Waist of Space, part one of the Unlikelihood series, followed Commanders Tarquin Stuart-Lane and Meredith Winstanley; hapless heroes of the Royal Space Regiment; who were sent on a mission to the Moon from which they were not expected to return. There they met with a group of aliens who had forged a living under the surface of the moon, and whose forbearswere testing a new kind of spacegoing vessel that had the ability to be in many places at the same time.

Part two, FLATUS, follows our dynamic duo as they help the aliens build their own multi-locatable craft (and the RSR to build one, too). Will the ships be built and if so, will the drives work? What are the possible effects of having potentially three such vessels in finite space at one time? Will the ineptitude of key personnel result in disaster, or avert it?

FLATUS — Fantastically Large Assembly for Travel at Unbelievable Speeds. The most unlikely spacecraft never built?

FLATUS. Chapter nine, scene one

Two months after that initial meeting, Andy was able to present to Meredith and Joan, a fully costed proposal for phase one, which took them to the point where they could carry out test jumps in-system. If the timetable for this phase were to be believed, it would take a little under two years before the first jump could be tried. The personnel requirements were probably the biggest surprise. The number of mathematicians, scientists and engineers was roughly the same as were required for the combined FLATUS and Ubiquitron projects. This was good, in a way, because it meant no redundancies and little additional hiring. The plans allowed for the movement of Borborygmi staff back to the moon and included for enhanced communications between the two centres. One extra requirement, initially for humans only, was a squad of no less than fifty young men and women to enter the selection and training programme for what became known as the Golf Club – so named because a car with the name of Golf, made by a firm called Volkswagen, was the first to be given the designation GTi, which referred to the performance and comfort levels of the vehicle and that it made use of the then emerging technology of fuel injection. The training programme for the Golf Club, devised by physicians, physical training gurus, nutritionists and other specialists, and overseen by the chief of training for the Jinthae, was made up of an intensive eighteen-month body-building and mind-strengthening regimen, followed by regular booster sessions until the candidates were ready for the transport and the transport was ready for them. Indications from the Jinthae, which were ultimately proven to be correct, was for a drop-out rate over the programme of sixty percent. By the time trials were ready, there were twenty extremely fit and well prepared young people ready to face the challenge.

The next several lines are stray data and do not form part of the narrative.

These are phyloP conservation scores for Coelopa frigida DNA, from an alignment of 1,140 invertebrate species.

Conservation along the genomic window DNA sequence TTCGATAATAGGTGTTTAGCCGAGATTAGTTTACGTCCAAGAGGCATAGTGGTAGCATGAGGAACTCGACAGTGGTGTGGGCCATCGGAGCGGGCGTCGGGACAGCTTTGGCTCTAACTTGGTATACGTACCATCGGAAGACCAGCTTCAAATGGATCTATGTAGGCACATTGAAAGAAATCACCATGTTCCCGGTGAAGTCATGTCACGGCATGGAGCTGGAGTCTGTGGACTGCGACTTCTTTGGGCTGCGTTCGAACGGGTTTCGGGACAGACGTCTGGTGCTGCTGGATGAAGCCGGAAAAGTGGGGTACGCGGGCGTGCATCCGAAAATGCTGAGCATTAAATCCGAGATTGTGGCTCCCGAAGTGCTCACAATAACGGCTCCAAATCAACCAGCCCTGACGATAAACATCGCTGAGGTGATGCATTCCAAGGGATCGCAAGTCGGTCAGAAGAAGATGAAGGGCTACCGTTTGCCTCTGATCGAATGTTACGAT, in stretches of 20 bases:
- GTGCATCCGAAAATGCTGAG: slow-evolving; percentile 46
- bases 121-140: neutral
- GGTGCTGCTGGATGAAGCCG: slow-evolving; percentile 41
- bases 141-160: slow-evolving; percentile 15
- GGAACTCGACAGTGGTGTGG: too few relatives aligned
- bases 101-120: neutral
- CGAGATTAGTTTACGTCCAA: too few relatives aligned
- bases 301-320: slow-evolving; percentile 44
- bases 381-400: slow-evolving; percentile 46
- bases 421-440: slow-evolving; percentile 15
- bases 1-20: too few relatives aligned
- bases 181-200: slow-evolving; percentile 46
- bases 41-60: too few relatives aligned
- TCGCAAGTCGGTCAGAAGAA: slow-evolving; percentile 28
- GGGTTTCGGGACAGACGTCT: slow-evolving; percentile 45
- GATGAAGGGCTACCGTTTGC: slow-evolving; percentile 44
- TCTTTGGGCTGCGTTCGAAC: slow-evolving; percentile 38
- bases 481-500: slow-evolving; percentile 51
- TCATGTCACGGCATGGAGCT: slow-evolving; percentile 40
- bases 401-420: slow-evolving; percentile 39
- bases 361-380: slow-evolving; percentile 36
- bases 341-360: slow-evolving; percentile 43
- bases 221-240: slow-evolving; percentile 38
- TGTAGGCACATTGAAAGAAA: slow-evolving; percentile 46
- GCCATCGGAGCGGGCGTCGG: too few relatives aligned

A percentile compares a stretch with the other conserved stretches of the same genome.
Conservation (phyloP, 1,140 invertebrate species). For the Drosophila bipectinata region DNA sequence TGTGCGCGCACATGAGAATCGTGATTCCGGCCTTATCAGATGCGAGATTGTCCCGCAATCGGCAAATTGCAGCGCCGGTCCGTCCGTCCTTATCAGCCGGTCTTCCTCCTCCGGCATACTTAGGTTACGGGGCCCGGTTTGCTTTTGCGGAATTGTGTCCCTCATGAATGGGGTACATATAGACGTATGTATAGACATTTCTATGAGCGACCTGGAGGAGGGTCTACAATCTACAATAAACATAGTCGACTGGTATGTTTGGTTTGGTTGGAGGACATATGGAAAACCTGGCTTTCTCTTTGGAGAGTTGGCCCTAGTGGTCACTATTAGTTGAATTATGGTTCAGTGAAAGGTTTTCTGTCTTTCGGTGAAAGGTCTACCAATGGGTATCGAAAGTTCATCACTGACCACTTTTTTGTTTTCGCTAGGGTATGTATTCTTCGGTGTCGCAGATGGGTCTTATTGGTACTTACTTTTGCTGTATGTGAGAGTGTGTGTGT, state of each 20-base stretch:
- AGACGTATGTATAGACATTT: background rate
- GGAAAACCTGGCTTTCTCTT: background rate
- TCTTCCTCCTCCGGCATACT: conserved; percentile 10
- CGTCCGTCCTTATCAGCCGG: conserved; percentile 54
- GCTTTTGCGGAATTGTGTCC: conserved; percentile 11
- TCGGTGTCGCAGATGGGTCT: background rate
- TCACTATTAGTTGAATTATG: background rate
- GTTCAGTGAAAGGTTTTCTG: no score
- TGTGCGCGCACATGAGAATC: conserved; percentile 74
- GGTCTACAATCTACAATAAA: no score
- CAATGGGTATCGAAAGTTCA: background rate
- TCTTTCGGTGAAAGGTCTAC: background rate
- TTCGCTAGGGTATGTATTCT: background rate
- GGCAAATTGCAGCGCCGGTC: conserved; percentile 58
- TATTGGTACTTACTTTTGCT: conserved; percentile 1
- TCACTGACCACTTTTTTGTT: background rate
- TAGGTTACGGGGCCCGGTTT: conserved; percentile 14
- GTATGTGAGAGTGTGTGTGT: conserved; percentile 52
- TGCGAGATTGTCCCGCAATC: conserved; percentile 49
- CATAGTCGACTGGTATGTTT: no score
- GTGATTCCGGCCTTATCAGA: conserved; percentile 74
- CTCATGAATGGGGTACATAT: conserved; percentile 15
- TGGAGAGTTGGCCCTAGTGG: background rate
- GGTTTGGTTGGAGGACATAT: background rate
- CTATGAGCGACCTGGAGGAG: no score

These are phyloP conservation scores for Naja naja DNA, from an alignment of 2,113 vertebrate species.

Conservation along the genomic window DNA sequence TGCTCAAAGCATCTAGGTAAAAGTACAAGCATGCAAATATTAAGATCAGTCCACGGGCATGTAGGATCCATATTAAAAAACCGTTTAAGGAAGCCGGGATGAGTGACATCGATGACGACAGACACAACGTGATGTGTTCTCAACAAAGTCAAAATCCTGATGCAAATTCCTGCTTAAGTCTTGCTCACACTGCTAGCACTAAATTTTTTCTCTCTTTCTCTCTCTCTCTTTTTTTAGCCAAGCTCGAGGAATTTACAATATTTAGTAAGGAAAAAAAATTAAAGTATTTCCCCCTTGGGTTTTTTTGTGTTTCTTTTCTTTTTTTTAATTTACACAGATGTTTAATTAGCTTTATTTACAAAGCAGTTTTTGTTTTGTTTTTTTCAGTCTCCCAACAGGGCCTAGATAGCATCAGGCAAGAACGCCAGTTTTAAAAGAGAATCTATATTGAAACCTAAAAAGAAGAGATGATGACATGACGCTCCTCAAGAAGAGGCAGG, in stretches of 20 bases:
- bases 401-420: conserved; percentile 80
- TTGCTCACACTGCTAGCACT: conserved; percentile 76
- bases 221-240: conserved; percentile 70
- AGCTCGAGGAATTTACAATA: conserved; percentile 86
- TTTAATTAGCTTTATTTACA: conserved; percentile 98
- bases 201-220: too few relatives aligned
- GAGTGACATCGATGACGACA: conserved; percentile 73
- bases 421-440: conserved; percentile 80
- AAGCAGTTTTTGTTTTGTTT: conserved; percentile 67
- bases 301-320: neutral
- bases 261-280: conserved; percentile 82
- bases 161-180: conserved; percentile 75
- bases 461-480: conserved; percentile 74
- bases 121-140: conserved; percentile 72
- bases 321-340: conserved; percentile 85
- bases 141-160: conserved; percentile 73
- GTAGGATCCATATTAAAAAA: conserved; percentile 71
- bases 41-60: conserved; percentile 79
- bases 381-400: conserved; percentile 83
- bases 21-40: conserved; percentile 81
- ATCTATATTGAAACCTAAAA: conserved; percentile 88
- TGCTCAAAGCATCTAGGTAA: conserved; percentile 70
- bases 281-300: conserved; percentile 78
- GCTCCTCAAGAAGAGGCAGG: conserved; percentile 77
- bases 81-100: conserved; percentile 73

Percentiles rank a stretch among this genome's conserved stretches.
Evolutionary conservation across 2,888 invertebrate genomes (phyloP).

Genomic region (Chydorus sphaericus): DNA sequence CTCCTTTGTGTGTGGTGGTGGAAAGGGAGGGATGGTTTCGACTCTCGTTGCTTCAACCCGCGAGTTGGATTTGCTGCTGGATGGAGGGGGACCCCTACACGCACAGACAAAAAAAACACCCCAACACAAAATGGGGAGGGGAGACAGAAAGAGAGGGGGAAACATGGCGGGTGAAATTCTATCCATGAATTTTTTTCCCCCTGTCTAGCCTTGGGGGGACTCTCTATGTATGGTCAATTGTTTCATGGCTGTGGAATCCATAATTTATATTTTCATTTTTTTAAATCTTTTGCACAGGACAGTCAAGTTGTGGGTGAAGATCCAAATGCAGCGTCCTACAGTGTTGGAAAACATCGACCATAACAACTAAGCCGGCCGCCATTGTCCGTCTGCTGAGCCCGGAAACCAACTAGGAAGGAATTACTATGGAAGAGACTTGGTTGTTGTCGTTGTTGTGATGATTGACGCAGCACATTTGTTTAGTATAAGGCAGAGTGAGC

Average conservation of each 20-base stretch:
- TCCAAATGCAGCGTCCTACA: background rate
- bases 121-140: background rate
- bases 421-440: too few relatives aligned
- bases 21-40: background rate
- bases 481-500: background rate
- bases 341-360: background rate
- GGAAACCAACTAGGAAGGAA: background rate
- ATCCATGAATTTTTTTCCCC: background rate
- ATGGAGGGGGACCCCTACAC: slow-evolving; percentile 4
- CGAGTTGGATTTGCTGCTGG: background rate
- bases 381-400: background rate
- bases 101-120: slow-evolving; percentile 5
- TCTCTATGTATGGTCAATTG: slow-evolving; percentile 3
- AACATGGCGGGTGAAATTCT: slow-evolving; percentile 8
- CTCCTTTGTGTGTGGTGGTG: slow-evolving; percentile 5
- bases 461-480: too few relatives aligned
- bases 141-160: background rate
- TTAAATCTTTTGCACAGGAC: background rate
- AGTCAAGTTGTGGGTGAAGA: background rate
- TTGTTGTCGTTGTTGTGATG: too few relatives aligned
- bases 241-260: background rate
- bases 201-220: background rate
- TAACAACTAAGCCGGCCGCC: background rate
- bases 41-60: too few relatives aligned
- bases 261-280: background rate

The bigger problem is one for which there’s no easy solution. The Borborygmi on their moon base came to the realisation that their physiology meant that if they were able to send some of their people through the gap, it wouldn’t be for a very long time. This did nothing for their commitment to the project. A meeting was hastily arranged at which Meredith Winstanley, Joan Weinberg, Andrea Smithson, Tarquin Stuart-Lane and Patsy Pratt were present for the Royal Space Regiment, Chief Marshgass, Artivon, Methanie, Norman the Nameless and his sister Norma the Nameless for the Borborygmi, and Jinnis Keet and Kala Kodash for the Jinthae.

Meredith called the meeting to order.

“What we need to talk about today is the position of our Borborygmi friends vis-à-vis the overall GTI project.”

“Is there a problem?” Jinnis Keet asked.

“There most certainly is,” the chief replied, “We have committed a lot of our time, personnel and energies to this project, and it looks like it will be a long time before we will be able to make use of it, if at all.”

“What makes you think it may never happen?”

“What did you say the training time was, to get potential travellers fit enough to withstand the journey?”

“We generally think ten to fifteen years.”

“And training starts when?”

“As soon as the subject reaches full adulthood.”

“So, for a human, about 18-20 years of age.”

“That sounds about right.”

“And what is the lifespan of Borborygmi?”

“Hmm. I see your point. Kala, do you have any thoughts?”

“Not immediately, Jinnis,” Kala said, “Let me consult with… better yet, I’ll get our senior training manager, Kitara Navilli, to join us here. It’ll know what can be done.”

“There is a solution,” another voice in everyone’s heads announced, “but I’m not sure they’ll like it.”

“Try us,” the chief said.

“I’ve looked at your physiology, and at these rather ingenious suits you wear to support your fragile structures in this high gravity.”


“And I think you could use them as a basis for a similar support outfit for Mass Transport.”

“So what’s the problem?”

“The problem is the materials they’re made from. It’s just not suitable for our purposes. The suits would need to be much more rigid.”

Tarquin understood where the Jinthate was going. At least, he thought he did. “You mean like a suit of armour like the Knights wore in the Middle Ages?”


It seemed that Tarquin didn’t understand what the Jinthate was trying to explain. How unusual.

“In fact, in a way you are rather close, except you need to think more like a cross between a vacuum suit for wear in open space and a deep-sea diving suit. It needs to deal with extreme pressures, internal and external, and incredibly high radiation. It also needs to be flexible enough for the wearer to be able to get around.”

“How on Earth can we manufacture something like that?” Andy asked, “We’ve nothing like it on the planet. Never had a need to.”

Tarquin was thinking again. “What if we got the chaps who make our EVA suits to make one big enough for one of our friends. Wouldn’t that be a start?”